Weekly Wire
Austin Chronicle Eternity and a Day

By Russell Smith

SEPTEMBER 27, 1999: 

D: Theo Angelopoulos; with Bruno Ganz, Achileas Skevis, Isabelle Renauld, Iris Chatziantoniou. (Not Rated, 132 min.)

To enter the world of Greek filmmaker Theo Angelopoulos is to gain a whole new set of reference points for the word "slow." With an aesthetic seemingly ready-made for fans of Internet weather-cams, his solemn, dreamlike films unfold in an endless procession of glacial tracking shots, minimal action, and soulful, incantatory dialogue. Eternity and a Day is cut from the same cloth as its predecessor, Ulysses' Gaze (1995), with a similar theme of recapturing lost time in a magical-realistic trek through personal and cultural history. Ganz plays (rather catatonically for much of the film) a dour, sixtyish Greek poet named Alexander who has an unnamed terminal illness that promises to finish him off in a matter of days. While driving himself to the hospital, he meets a young Albanian refugee (Skevis), whom he rescues from a black-market auction of kidnapped children. As Alexander nears the end of his literal and figurative voyages, he sees in the love-starved boy an embodiment of everyone else he's neglected in a life dedicated first and foremost to art. This flood of regret and self-doubt has already been set in motion by his discovery of a 30-year-old letter written by his long-dead wife, Anna. In this heartbreaking letter, which Alexander has never seen until this moment, Anna begs her beloved but emotionally distant mate for just one day when he is hers and hers alone. During his few remaining hours, Alexander tries to salve his guilt and regret by giving something of lasting significance to his young traveling buddy. Meanwhile, he ruefully ponders the artist's harsh zero-sum choice: Depth and richness can be had either in one's artistic legacy or one's here-and-now existence, but not both. To feed one, the other must be impoverished. Personally, I've never felt the choice was so stark. I'd even argue that it takes a live, wideband connection to real life to make art that matters, and that both the impact and popularity of Angelopoulos' work might be enhanced if he were to ... I don't know, indulge himself in a degenerate Chateau Marmont weekend with Courtney Love or something. Still, Angelopoulos' uncompromising idealism about his work certainly explains why his films, the most recent of which make Wild Strawberries seem lightweight by comparison, are the way they are. Lush with heartfelt, eloquently voiced ideas and touching in their romantic vision of art as a quest for ultimate truth, they seem to belong to a different age. It's almost axiomatic that Eternity and a Day will wind up being widely lionized by critics (it won the Palme d'Or at Cannes last year) while being seen only by the staunchest of arthouse devotees ­ who are, after all, the only audience Angelopoulos seems to care about reaching. If what I'm conveying comes across more as a nod of respect than an outright rave, the effect is entirely intentional. Still, consider giving this worthy anachronism a couple of hours of your time. If you can tune into its somber, hypnotic wavelength, you may be surprised at the raw emotional impact it delivers in key scenes, and at its ability to provoke your imagination long afterward.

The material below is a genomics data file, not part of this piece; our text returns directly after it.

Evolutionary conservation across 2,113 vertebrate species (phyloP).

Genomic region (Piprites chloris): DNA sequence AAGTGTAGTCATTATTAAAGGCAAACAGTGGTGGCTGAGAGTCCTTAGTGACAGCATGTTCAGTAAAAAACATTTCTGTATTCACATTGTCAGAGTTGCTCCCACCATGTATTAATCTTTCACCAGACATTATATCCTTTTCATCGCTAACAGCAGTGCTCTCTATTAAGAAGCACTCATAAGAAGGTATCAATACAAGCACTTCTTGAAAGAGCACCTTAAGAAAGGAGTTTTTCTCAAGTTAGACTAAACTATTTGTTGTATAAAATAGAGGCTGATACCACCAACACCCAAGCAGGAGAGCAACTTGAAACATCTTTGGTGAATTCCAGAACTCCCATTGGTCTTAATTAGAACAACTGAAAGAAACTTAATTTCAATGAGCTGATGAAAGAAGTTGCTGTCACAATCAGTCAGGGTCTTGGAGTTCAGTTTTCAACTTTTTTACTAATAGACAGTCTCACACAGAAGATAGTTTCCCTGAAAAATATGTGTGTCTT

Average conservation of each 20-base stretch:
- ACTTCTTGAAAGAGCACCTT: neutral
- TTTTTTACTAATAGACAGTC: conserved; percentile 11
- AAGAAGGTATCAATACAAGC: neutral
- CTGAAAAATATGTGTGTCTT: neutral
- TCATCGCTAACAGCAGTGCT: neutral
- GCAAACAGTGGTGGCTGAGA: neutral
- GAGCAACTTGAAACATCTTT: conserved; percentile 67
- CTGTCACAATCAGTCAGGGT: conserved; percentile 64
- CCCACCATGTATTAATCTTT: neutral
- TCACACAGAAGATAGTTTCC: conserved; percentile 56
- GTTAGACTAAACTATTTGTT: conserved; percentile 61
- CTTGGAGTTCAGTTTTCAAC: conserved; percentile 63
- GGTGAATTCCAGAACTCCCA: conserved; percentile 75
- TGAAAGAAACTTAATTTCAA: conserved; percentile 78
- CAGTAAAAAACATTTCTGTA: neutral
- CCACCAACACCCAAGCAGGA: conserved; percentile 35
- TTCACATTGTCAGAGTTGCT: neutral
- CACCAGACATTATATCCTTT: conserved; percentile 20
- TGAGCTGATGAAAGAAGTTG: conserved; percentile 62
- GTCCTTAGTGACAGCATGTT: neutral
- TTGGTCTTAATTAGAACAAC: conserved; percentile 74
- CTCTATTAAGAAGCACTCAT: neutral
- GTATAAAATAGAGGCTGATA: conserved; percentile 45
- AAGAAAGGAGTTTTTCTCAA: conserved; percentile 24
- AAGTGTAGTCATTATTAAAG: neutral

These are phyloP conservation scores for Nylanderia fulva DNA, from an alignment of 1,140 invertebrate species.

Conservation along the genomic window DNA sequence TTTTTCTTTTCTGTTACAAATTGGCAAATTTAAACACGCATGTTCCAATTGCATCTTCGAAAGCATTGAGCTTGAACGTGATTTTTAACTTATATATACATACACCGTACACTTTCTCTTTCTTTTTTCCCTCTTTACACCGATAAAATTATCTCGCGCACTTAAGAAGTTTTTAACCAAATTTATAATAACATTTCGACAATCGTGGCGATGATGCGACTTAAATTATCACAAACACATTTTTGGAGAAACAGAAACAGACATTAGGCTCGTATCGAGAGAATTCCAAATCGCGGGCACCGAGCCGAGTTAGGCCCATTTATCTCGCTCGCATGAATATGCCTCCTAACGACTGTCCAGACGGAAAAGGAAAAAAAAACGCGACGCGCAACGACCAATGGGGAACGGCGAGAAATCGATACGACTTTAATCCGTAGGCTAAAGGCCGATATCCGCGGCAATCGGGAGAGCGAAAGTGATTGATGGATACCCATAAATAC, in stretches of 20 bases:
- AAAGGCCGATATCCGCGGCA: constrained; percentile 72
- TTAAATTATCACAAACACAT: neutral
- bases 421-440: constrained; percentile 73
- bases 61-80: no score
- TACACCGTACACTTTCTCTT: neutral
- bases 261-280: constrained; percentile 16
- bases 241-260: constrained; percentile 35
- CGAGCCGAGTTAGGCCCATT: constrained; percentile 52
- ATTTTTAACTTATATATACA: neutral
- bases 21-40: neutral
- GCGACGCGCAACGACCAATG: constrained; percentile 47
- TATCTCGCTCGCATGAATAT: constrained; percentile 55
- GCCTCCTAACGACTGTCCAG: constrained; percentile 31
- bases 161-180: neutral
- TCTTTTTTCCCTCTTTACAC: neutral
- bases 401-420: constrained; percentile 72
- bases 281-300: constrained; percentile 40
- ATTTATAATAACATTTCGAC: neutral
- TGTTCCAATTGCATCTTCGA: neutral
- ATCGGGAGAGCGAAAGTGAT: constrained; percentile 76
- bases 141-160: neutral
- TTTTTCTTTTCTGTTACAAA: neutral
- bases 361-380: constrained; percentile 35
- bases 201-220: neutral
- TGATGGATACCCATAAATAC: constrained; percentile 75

3 Stars


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